Those boozy military wives made mincemeat out of me! Britain"s best loved choirmaster reveals how a wild night in the Sergeants" Mess left…

Those boozy military wives made mincemeat out of me! Britain's best loved choirmaster reveals how a wild night in the Sergeants' Mess left him feeling more than a little off-key

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UPDATED:

02:50 GMT, 17 September 2012

In an inspirational new book, Britain’s most charismatic choir master Gareth Malone — who returns to TV this week — tells the inside story of how he’s changed countless lives for the better with the power of song. On Saturday, in our first exclusive extract, he revealed his past as a child singer in Evita and would-be teenage rock star. Today, he looks back on his greatest TV triumph . .

Gareth Malone feared he wouldn't be able to form a choir with the wives of hardened military men

TV choirmaster, Gareth Malone feared he wouldn't be able to form a choir with the wives and girlfriends of hardened military men

Even before I arrived on the military base in North Devon last year, I was uneasy. How would hardened military men — who could kill you with a toothpick — react to a tweedy choirmaster with a penchant for the music of Schubert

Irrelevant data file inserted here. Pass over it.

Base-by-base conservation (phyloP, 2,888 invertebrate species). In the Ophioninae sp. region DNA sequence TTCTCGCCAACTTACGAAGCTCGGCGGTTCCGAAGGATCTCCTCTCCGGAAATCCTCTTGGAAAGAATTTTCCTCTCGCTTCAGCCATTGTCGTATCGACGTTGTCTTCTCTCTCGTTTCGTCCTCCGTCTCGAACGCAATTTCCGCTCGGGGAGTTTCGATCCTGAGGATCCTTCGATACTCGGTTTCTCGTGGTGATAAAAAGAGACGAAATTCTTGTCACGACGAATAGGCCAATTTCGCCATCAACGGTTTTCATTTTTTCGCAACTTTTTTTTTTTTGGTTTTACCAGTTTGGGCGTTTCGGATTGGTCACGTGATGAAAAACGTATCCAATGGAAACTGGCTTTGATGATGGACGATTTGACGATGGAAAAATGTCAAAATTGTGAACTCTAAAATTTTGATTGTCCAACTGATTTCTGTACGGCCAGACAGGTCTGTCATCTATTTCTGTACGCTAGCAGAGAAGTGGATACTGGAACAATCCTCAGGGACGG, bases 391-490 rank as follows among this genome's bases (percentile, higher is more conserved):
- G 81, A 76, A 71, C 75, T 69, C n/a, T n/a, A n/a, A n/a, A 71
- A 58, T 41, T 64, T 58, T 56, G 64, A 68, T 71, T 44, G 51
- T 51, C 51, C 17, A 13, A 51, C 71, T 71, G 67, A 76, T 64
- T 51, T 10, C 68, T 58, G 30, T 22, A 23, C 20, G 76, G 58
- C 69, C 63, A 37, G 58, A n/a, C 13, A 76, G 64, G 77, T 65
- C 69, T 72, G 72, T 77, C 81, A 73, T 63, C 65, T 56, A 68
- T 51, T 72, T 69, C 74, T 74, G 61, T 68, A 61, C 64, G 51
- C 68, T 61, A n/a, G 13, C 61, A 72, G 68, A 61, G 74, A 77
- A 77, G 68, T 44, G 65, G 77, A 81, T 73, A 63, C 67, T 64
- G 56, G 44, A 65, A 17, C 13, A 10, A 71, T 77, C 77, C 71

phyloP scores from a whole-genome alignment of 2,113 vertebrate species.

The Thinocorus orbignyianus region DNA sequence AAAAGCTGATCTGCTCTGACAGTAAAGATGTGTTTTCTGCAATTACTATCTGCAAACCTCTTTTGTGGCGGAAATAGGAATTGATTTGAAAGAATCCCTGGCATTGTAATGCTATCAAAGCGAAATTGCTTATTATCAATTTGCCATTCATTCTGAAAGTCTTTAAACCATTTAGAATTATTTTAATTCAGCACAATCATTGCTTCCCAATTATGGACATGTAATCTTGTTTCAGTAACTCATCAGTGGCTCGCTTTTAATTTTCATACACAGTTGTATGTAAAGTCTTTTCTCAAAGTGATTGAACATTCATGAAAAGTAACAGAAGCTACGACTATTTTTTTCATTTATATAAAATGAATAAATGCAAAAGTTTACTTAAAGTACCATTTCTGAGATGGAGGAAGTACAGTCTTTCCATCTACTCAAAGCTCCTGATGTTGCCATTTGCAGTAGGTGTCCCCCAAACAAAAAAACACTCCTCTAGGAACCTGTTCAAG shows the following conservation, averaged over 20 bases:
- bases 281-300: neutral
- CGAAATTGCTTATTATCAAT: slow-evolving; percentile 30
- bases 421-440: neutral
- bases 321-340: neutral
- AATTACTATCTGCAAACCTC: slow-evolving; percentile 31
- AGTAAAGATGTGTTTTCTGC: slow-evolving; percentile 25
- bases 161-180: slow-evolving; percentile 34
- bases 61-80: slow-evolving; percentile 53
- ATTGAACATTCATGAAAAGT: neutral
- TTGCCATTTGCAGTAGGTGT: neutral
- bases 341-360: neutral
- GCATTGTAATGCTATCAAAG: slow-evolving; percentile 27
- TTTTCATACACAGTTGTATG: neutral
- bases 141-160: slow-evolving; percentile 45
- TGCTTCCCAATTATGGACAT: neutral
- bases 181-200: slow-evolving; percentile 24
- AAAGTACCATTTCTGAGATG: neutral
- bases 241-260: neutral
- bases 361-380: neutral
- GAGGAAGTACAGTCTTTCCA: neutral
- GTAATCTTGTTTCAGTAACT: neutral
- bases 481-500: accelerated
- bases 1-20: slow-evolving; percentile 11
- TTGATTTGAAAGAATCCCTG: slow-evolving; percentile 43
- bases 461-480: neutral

More to the point, would I be able to form a choir with their wives and girlfriends

True, I’d done several TV series of The Choir by then — chiefly with schoolchildren and young people — but this felt far more grown-up.

For a start, I was arriving just before 600 of these women’s husbands and boyfriends were deployed to Afghanistan for a six-month tour.

All would be facing the possibility of an ambush or of triggering a deadly improvised explosive device, known as an IED. So I knew that during my nine months on the Chivenor base, one of the women’s husbands or boyfriends might well be seriously injured or killed.

How could I keep a choir going in circumstances where people were bereft Frankly, I was frightened — because, for the first time, I’d be having to deal with grown-up emotions. Naively, though, I thought I knew what the military wives would be like.

A few years earlier, I’d seen an item on the news about a U.S. college shooting. Afterwards, the students had held a midnight vigil, during which they sang the college song.

What I found interesting was that some of their friends had just been horribly and irrationally murdered, and yet what the students wanted to do was sing. They sang for the same reason we sing at funerals: because it’s expressive and makes us feel better by helping to let out tension and grief.

The same, I assumed, would apply to the wives whose husbands were risking their lives in war zones — or, God forbid — losing them. So when 40 women gathered for our first rehearsal, I expected to find the air thick with emotion.

I couldn’t have been more wrong.

The women were reticent and stoical — in fact, quite zipped up about their predicament. All their true emotions were hidden away. Ten years of bad news stories from Afghanistan had hardened them; they were used to suffering in silence while the outside world all but ignored them.